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British Values

Fundamental British Values


On the 27th November 2014 the Department for Education published guidance on promoting British values in schools to ensure young people leave school prepared for life in modern Britain.


The guidance aims to help schools understand their responsibilities in this area. All schools have a duty to ‘actively promote’ the fundamental British values of:

  • democracy,
  • the rule of law,

  • individual liberty, and

  • mutual respect and tolerance of those with different faiths and beliefs.


These values were first set out by the government in the ‘Prevent’ strategy in 2011.


All schools must have a clear strategy for embedding these values and show how their work with pupils has been effective in doing so. At St John’s C of E Primary School we actively promote British values through our spiritual, moral, soclal and cultural (SMSC) curriculum which is taught through PSHE and R.E. lessons, whole school assemblies,  class and school based displays, working towards gaining UNICEF’s Rights Respecting School Award as well as being embedded in our behavior policy.


The changes have been designed to “tighten up the standards on pupil welfare to improve safeguarding, and the standards on spiritual, moral, social and cultural development of pupils to strengthen the barriers to extremism”.  They also aim to ensure children become valuable and fully rounded members of society who treat others with respect and tolerance, regardless of background and that young people understand the importance of respect and leave school fully prepared for life in modern Britain.


Ofsted now takes the work of schools in this area into account during inspections.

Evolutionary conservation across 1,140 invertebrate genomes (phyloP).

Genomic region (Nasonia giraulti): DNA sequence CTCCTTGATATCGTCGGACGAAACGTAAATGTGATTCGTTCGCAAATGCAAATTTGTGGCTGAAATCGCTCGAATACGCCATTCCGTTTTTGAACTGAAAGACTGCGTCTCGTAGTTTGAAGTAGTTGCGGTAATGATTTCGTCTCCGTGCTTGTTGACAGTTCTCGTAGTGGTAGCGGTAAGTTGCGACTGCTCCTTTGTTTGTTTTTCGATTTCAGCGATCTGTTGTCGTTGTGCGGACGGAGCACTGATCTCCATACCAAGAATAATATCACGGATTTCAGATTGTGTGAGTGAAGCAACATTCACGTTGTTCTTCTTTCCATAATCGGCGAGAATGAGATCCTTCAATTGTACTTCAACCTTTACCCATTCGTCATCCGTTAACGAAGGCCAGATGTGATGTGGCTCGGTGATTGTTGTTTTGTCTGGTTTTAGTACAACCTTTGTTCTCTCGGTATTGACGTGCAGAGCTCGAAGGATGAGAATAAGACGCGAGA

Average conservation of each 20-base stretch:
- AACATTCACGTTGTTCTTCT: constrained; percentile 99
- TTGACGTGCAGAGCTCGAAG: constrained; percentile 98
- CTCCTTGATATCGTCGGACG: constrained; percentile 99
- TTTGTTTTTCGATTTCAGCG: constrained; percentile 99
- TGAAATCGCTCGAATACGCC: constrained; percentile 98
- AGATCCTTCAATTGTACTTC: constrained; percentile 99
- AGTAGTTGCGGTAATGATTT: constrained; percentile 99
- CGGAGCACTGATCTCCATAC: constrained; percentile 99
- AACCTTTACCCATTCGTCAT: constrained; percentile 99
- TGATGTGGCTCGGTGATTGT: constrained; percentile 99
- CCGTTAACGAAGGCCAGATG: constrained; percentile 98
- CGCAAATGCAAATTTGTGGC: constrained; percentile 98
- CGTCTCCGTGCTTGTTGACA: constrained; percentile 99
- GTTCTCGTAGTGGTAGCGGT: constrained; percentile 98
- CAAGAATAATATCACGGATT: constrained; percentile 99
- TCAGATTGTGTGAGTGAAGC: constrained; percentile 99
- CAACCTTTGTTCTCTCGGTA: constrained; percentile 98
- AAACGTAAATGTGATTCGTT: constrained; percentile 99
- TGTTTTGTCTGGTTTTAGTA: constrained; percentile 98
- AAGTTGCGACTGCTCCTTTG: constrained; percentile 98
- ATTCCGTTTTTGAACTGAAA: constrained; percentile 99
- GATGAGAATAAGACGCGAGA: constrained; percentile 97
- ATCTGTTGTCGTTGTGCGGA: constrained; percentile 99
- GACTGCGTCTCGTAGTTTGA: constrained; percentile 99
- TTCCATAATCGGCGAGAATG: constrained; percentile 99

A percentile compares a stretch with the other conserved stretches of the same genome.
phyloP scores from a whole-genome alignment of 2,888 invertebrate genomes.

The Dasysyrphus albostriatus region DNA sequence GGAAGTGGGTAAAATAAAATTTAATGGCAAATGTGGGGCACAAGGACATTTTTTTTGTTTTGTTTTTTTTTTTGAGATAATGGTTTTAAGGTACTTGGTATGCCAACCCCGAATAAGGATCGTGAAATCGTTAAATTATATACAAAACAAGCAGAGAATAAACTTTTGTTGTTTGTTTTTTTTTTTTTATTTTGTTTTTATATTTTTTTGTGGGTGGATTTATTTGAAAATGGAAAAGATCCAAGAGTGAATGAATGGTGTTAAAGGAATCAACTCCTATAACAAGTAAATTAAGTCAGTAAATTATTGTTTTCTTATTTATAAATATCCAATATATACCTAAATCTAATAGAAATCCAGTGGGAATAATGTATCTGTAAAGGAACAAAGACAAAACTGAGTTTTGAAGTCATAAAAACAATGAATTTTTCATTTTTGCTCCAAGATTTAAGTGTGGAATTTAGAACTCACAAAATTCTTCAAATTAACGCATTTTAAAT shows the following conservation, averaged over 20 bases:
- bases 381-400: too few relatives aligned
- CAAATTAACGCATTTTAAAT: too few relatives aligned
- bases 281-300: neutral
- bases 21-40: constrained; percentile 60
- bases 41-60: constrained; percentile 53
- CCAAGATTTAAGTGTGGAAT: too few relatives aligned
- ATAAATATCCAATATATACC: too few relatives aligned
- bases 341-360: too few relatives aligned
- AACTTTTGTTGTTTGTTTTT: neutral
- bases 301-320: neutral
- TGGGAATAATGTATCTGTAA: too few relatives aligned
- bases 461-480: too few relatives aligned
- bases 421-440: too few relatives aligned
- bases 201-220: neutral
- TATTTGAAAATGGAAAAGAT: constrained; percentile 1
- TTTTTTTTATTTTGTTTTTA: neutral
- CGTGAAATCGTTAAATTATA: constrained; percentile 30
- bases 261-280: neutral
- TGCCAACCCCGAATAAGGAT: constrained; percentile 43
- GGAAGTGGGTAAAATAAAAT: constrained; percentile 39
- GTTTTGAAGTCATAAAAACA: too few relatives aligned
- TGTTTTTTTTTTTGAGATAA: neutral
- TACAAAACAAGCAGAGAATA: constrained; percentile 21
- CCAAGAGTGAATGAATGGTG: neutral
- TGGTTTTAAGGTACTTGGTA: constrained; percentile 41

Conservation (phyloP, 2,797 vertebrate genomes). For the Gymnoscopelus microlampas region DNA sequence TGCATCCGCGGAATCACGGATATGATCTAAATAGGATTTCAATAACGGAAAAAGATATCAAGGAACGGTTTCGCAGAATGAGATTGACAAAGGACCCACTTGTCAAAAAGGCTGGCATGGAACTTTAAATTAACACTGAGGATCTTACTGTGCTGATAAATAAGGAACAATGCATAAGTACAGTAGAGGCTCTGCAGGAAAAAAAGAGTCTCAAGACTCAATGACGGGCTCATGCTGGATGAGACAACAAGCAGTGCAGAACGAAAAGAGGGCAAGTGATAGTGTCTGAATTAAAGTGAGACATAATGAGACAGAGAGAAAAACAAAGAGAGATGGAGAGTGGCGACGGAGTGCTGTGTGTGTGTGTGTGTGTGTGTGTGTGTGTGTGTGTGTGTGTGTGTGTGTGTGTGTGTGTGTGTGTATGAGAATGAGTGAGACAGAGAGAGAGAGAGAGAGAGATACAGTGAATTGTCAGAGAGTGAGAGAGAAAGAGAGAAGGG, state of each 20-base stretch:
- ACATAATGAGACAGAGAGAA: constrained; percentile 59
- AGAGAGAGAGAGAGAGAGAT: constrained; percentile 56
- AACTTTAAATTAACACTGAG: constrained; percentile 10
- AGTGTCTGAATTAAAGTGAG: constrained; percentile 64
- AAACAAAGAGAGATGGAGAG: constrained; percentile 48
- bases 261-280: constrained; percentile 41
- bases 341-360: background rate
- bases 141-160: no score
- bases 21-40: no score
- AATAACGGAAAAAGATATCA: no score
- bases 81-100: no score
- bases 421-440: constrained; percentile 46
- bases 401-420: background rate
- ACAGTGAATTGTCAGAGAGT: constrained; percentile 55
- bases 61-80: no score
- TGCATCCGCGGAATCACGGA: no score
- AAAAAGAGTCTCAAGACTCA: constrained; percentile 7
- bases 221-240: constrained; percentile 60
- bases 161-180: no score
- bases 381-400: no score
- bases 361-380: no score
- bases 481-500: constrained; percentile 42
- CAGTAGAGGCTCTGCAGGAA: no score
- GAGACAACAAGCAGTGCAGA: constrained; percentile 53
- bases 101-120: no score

Actively promoting the values means challenging opinions or behaviours in school that are contrary to fundamental British values. Attempts to promote systems that undermine fundamental British values would be completely at odds with schools’ duty to provide SMSC. The Teachers’ Standards expect teachers to uphold public trust in the profession and maintain high standards of ethics and behaviours, within and outside school.  This includes not undermining fundamental British values.


The list below describes the understanding and knowledge expected of pupils as a result of schools promoting fundamental British values.

  • an understanding of how citizens can influence decision-making through the democratic process;

  • an appreciation that living under the rule of law protects individual citizens and is essential for their wellbeing and safety;

  • an understanding that there is a separation of power between the executive and the judiciary, and that while some public bodies such as the police and the army can be held to account through Parliament, others such as the courts maintain independence;

  • an understanding that the freedom to choose and hold other faiths and beliefs is protected in law;

  • an acceptance that other people having different faiths or beliefs to oneself (or having none) should be accepted and tolerated, and should not be the cause of prejudicial or discriminatory behaviour; and

  • an understanding of the importance of identifying and combatting discrimination.


It is not necessary for schools or individuals to ‘promote’ teachings, beliefs or opinions that conflict with their own, but nor is it acceptable for schools to promote discrimination against people or groups on the basis of their belief, opinion or background.